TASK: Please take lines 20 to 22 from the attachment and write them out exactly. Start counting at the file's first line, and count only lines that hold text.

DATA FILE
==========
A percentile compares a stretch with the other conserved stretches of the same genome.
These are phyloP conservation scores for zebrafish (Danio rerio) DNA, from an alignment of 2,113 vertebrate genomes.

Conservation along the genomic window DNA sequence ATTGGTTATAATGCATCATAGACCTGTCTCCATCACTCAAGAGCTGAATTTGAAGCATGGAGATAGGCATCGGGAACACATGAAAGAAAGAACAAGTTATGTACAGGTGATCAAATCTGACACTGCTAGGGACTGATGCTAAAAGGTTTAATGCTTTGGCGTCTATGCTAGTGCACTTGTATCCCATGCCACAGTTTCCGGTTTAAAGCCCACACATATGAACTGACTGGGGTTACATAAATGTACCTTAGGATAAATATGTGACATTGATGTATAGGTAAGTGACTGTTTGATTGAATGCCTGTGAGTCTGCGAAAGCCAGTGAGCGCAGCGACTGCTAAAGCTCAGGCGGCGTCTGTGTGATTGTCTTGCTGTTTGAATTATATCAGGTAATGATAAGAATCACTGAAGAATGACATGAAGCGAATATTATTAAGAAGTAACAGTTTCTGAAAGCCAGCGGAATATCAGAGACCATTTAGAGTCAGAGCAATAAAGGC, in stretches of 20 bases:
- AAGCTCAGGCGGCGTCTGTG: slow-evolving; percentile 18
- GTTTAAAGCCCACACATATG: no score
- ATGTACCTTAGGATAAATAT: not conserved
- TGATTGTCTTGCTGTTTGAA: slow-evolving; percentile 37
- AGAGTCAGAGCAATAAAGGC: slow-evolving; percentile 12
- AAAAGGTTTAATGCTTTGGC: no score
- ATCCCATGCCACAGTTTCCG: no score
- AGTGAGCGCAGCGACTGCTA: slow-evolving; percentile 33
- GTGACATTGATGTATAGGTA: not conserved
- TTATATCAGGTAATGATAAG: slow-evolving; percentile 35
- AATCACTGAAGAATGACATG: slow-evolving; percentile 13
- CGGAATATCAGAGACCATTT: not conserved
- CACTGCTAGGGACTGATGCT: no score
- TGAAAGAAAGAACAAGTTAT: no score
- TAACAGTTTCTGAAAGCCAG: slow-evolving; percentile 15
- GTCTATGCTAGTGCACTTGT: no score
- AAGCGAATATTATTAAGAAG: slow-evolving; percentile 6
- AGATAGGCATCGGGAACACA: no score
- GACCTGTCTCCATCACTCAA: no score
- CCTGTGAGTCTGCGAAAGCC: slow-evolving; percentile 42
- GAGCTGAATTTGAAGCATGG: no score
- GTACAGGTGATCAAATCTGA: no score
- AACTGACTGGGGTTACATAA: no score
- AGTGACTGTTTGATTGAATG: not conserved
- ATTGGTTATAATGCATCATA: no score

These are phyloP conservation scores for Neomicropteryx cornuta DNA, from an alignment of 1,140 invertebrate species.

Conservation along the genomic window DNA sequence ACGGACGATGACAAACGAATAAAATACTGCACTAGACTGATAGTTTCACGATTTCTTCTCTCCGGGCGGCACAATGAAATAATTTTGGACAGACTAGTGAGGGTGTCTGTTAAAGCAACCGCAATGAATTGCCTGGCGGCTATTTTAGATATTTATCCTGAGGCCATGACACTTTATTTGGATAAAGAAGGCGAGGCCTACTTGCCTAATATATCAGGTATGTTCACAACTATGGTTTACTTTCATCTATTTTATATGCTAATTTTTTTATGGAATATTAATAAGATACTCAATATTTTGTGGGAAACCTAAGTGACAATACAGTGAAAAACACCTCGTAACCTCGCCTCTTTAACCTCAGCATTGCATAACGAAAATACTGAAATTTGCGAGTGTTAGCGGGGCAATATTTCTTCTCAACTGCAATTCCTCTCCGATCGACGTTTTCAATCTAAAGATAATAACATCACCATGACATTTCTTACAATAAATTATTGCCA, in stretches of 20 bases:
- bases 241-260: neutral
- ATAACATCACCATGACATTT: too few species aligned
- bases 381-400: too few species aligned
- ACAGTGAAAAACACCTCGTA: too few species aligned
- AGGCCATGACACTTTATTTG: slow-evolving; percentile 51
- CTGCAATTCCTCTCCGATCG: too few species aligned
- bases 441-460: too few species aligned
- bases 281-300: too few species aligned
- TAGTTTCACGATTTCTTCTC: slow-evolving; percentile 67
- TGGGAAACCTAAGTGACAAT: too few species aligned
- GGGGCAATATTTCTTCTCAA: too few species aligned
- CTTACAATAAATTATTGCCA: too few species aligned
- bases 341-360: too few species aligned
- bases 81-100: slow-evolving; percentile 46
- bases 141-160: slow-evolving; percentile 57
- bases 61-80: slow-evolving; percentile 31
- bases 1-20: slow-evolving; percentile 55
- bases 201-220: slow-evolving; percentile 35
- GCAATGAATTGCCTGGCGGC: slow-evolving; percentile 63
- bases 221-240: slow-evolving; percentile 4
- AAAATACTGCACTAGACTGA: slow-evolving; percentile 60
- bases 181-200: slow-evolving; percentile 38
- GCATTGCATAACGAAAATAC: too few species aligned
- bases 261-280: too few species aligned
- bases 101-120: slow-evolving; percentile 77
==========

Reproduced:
- AAGCGAATATTATTAAGAAG: slow-evolving; percentile 6
- AGATAGGCATCGGGAACACA: no score
- GACCTGTCTCCATCACTCAA: no score